Ramaley has a big family who are all back at home. Since his kids didn’t come, he brought their beloved stuffed animal, Cookie the dog. Cookie got a photo with the pilots on the plane here, got his pilots wings and got a photo with one of the escort riders and horses.

John Sutton Jr. attended his first Kentucky Derby when he was 8 years old. That was in 1940, and he hasn’t missed one since.

That makes Derby 149 his 84th consecutive year attending the race.

Something about horse racing stuck with Sutton after his first Derby.

“I didn't like concerts. I didn't play golf and those kinds of things. I just took a liking to it as a child,” Sutton said.

John Sutton Jr. sits with his grandson Brandon
Breya Jones
/
LPM
John Sutton Jr. attended his 84th Kentucky Derby with his grandson Brandon to mirror his time at track with his father.

His first Derby was a memorable one for many reasons.

“It was very cold and we spent most of the time in the men's room,” Sutton said.

He remembers people running to the paddock area and it growing crowded with people trying to escape the cold. He said it’s the worst weather he’s experienced in Derby.

He also remembers the bet his father placed on Gallahadion.

“My father picked the winner and it beat the odds on favorite,” Sutton said. And that’s what got him hooked.

Year after year Sutton returned to Churchill Downs for the Run for the Roses. He got to see Secretariat make his record-setting run in 1973.

“It just so happened that our position was at the mouth of the tunnel and Secretariat stopped right in front of us,” Sutton said. “He was a beautiful chestnut colt, shone like a new penny and we were just as kind of astounded at his alertness.”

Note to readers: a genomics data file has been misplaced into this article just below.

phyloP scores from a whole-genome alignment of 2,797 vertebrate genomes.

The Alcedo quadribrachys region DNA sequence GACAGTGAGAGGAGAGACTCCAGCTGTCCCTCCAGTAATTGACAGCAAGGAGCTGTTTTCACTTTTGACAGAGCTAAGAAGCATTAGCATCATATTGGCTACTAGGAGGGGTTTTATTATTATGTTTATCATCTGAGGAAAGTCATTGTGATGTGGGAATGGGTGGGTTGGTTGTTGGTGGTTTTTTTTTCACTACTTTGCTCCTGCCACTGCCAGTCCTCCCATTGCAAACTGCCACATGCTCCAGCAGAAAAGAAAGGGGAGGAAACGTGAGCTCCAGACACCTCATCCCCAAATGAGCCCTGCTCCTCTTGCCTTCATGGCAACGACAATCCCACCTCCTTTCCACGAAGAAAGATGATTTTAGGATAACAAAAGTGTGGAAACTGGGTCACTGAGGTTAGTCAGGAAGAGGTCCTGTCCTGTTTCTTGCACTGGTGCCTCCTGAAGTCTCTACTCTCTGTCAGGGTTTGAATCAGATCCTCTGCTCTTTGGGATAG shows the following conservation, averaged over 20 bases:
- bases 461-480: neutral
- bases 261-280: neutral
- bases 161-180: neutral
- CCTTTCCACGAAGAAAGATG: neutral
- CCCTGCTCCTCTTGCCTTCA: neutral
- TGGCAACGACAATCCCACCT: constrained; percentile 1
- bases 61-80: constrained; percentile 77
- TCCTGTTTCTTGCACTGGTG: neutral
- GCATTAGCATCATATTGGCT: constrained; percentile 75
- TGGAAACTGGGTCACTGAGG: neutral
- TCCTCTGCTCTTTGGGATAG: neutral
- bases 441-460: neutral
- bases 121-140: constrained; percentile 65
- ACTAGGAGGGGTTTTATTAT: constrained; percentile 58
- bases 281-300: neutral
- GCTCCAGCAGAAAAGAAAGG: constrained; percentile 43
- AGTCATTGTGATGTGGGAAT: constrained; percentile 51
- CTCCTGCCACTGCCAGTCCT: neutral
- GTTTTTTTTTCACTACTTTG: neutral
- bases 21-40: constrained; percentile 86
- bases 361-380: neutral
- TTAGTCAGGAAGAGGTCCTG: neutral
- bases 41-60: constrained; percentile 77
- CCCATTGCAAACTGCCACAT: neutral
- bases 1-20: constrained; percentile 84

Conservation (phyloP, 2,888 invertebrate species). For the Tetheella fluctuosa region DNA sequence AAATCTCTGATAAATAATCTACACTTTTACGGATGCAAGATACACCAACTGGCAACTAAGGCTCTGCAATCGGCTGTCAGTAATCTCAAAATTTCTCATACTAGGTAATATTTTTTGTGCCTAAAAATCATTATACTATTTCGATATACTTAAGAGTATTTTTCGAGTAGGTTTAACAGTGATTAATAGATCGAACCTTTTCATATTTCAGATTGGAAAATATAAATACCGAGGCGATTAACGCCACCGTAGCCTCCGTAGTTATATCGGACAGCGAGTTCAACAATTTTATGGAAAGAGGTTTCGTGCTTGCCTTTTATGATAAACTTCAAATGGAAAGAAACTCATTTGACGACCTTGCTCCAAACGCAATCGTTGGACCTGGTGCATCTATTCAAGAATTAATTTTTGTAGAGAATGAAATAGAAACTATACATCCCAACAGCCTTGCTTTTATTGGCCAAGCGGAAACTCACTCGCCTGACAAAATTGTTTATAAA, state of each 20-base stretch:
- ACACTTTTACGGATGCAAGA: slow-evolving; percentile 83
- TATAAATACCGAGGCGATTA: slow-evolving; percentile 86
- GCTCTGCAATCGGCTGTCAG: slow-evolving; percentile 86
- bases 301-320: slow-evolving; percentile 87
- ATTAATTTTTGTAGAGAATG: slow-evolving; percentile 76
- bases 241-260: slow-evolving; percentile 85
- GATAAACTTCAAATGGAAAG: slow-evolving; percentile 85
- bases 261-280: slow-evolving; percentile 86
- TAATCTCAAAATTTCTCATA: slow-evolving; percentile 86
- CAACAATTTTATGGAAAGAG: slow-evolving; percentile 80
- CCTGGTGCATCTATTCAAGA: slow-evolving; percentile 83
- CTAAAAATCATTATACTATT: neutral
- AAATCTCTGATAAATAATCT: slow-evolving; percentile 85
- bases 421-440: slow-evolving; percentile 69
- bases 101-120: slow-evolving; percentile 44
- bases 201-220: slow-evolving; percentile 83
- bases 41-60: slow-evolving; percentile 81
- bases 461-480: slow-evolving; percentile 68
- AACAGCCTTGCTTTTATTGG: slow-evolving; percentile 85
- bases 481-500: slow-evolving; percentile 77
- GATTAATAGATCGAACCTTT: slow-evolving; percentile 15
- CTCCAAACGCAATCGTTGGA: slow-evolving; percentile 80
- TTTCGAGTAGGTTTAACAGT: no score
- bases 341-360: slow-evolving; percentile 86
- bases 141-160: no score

By attending so many Derby races, Sutton has been able to see the changes at the track happen firsthand. With the renovations, Sutton said he hardly knows where at the track he is anymore.

But the biggest change has been in betting, from the cardboard ticket system to the current electronic one.

“Then you had to stand in four, five different lines to get your bet in,” Sutton said.

The renovations and updated technology haven’t taken away from Sutton’s enjoyment of the experience.

“I really don't do anything else, I’ve become a shut-in almost and I look forward to coming here,” Sutton said. “My goal is to come next year to the 150th anniversary.”

This story will be updated throughout the day.

Breya Jones is the Arts & Culture Reporter for LPM. Email Breya at bjones@lpm.org.